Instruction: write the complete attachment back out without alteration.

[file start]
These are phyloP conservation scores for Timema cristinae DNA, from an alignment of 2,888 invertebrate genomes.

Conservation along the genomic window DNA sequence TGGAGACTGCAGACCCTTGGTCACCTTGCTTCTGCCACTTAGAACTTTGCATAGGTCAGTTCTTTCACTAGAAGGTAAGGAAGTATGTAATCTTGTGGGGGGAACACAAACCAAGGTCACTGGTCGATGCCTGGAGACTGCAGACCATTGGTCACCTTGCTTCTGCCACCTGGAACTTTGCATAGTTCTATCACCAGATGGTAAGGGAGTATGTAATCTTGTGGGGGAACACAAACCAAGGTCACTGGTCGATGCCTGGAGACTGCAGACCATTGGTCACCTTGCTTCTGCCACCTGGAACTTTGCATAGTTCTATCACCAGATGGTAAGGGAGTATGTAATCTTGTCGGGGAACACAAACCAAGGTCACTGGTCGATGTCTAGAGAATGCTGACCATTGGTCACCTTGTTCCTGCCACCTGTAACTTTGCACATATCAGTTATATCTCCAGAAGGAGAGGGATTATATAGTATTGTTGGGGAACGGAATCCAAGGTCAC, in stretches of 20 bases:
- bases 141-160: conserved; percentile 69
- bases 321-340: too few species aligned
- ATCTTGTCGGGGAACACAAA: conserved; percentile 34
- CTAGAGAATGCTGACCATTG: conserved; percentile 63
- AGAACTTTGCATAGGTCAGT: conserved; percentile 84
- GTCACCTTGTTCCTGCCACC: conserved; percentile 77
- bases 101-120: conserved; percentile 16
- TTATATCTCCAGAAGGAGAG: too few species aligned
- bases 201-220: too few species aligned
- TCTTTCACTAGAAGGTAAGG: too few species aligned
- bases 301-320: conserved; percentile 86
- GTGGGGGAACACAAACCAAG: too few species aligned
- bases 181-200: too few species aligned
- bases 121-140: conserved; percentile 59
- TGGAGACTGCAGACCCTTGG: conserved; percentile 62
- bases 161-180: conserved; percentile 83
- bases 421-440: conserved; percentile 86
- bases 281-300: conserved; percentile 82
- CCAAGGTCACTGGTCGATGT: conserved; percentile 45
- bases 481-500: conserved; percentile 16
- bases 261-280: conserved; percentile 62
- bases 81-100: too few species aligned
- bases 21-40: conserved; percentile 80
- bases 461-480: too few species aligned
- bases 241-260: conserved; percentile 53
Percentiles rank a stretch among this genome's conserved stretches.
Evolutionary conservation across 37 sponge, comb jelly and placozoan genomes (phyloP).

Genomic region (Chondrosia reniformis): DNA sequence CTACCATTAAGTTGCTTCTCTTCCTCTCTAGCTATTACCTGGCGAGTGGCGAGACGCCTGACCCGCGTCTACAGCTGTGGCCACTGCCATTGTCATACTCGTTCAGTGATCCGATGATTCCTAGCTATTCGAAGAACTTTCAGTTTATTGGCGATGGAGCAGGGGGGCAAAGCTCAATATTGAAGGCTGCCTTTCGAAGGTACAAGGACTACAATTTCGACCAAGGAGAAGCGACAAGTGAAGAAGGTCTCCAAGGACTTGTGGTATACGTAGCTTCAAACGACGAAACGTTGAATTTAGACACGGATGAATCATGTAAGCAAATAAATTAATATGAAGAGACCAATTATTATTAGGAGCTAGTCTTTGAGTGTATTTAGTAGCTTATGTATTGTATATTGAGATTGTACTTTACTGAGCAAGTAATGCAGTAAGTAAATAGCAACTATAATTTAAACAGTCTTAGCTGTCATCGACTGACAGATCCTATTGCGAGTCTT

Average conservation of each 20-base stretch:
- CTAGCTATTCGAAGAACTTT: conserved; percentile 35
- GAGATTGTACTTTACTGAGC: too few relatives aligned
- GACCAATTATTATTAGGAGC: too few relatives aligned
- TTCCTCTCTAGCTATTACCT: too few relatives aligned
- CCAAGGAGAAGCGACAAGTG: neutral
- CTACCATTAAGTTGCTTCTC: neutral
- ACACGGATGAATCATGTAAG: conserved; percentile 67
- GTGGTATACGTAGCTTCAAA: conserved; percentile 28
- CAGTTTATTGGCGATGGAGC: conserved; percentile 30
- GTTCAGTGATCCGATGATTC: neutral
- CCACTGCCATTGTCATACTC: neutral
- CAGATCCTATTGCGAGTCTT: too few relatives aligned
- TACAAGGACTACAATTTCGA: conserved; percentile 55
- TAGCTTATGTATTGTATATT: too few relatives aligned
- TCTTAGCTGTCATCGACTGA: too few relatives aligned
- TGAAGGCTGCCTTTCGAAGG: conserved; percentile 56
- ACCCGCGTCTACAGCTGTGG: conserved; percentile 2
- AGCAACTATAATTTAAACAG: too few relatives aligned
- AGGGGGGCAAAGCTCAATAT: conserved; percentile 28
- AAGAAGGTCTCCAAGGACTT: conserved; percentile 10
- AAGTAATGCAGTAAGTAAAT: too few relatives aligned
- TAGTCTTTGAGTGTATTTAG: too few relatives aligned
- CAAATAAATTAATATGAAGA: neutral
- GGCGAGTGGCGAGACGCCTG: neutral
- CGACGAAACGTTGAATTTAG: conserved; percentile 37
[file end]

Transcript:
These are phyloP conservation scores for Timema cristinae DNA, from an alignment of 2,888 invertebrate genomes.

Conservation along the genomic window DNA sequence TGGAGACTGCAGACCCTTGGTCACCTTGCTTCTGCCACTTAGAACTTTGCATAGGTCAGTTCTTTCACTAGAAGGTAAGGAAGTATGTAATCTTGTGGGGGGAACACAAACCAAGGTCACTGGTCGATGCCTGGAGACTGCAGACCATTGGTCACCTTGCTTCTGCCACCTGGAACTTTGCATAGTTCTATCACCAGATGGTAAGGGAGTATGTAATCTTGTGGGGGAACACAAACCAAGGTCACTGGTCGATGCCTGGAGACTGCAGACCATTGGTCACCTTGCTTCTGCCACCTGGAACTTTGCATAGTTCTATCACCAGATGGTAAGGGAGTATGTAATCTTGTCGGGGAACACAAACCAAGGTCACTGGTCGATGTCTAGAGAATGCTGACCATTGGTCACCTTGTTCCTGCCACCTGTAACTTTGCACATATCAGTTATATCTCCAGAAGGAGAGGGATTATATAGTATTGTTGGGGAACGGAATCCAAGGTCAC, in stretches of 20 bases:
- bases 141-160: conserved; percentile 69
- bases 321-340: too few species aligned
- ATCTTGTCGGGGAACACAAA: conserved; percentile 34
- CTAGAGAATGCTGACCATTG: conserved; percentile 63
- AGAACTTTGCATAGGTCAGT: conserved; percentile 84
- GTCACCTTGTTCCTGCCACC: conserved; percentile 77
- bases 101-120: conserved; percentile 16
- TTATATCTCCAGAAGGAGAG: too few species aligned
- bases 201-220: too few species aligned
- TCTTTCACTAGAAGGTAAGG: too few species aligned
- bases 301-320: conserved; percentile 86
- GTGGGGGAACACAAACCAAG: too few species aligned
- bases 181-200: too few species aligned
- bases 121-140: conserved; percentile 59
- TGGAGACTGCAGACCCTTGG: conserved; percentile 62
- bases 161-180: conserved; percentile 83
- bases 421-440: conserved; percentile 86
- bases 281-300: conserved; percentile 82
- CCAAGGTCACTGGTCGATGT: conserved; percentile 45
- bases 481-500: conserved; percentile 16
- bases 261-280: conserved; percentile 62
- bases 81-100: too few species aligned
- bases 21-40: conserved; percentile 80
- bases 461-480: too few species aligned
- bases 241-260: conserved; percentile 53
Percentiles rank a stretch among this genome's conserved stretches.
Evolutionary conservation across 37 sponge, comb jelly and placozoan genomes (phyloP).

Genomic region (Chondrosia reniformis): DNA sequence CTACCATTAAGTTGCTTCTCTTCCTCTCTAGCTATTACCTGGCGAGTGGCGAGACGCCTGACCCGCGTCTACAGCTGTGGCCACTGCCATTGTCATACTCGTTCAGTGATCCGATGATTCCTAGCTATTCGAAGAACTTTCAGTTTATTGGCGATGGAGCAGGGGGGCAAAGCTCAATATTGAAGGCTGCCTTTCGAAGGTACAAGGACTACAATTTCGACCAAGGAGAAGCGACAAGTGAAGAAGGTCTCCAAGGACTTGTGGTATACGTAGCTTCAAACGACGAAACGTTGAATTTAGACACGGATGAATCATGTAAGCAAATAAATTAATATGAAGAGACCAATTATTATTAGGAGCTAGTCTTTGAGTGTATTTAGTAGCTTATGTATTGTATATTGAGATTGTACTTTACTGAGCAAGTAATGCAGTAAGTAAATAGCAACTATAATTTAAACAGTCTTAGCTGTCATCGACTGACAGATCCTATTGCGAGTCTT

Average conservation of each 20-base stretch:
- CTAGCTATTCGAAGAACTTT: conserved; percentile 35
- GAGATTGTACTTTACTGAGC: too few relatives aligned
- GACCAATTATTATTAGGAGC: too few relatives aligned
- TTCCTCTCTAGCTATTACCT: too few relatives aligned
- CCAAGGAGAAGCGACAAGTG: neutral
- CTACCATTAAGTTGCTTCTC: neutral
- ACACGGATGAATCATGTAAG: conserved; percentile 67
- GTGGTATACGTAGCTTCAAA: conserved; percentile 28
- CAGTTTATTGGCGATGGAGC: conserved; percentile 30
- GTTCAGTGATCCGATGATTC: neutral
- CCACTGCCATTGTCATACTC: neutral
- CAGATCCTATTGCGAGTCTT: too few relatives aligned
- TACAAGGACTACAATTTCGA: conserved; percentile 55
- TAGCTTATGTATTGTATATT: too few relatives aligned
- TCTTAGCTGTCATCGACTGA: too few relatives aligned
- TGAAGGCTGCCTTTCGAAGG: conserved; percentile 56
- ACCCGCGTCTACAGCTGTGG: conserved; percentile 2
- AGCAACTATAATTTAAACAG: too few relatives aligned
- AGGGGGGCAAAGCTCAATAT: conserved; percentile 28
- AAGAAGGTCTCCAAGGACTT: conserved; percentile 10
- AAGTAATGCAGTAAGTAAAT: too few relatives aligned
- TAGTCTTTGAGTGTATTTAG: too few relatives aligned
- CAAATAAATTAATATGAAGA: neutral
- GGCGAGTGGCGAGACGCCTG: neutral
- CGACGAAACGTTGAATTTAG: conserved; percentile 37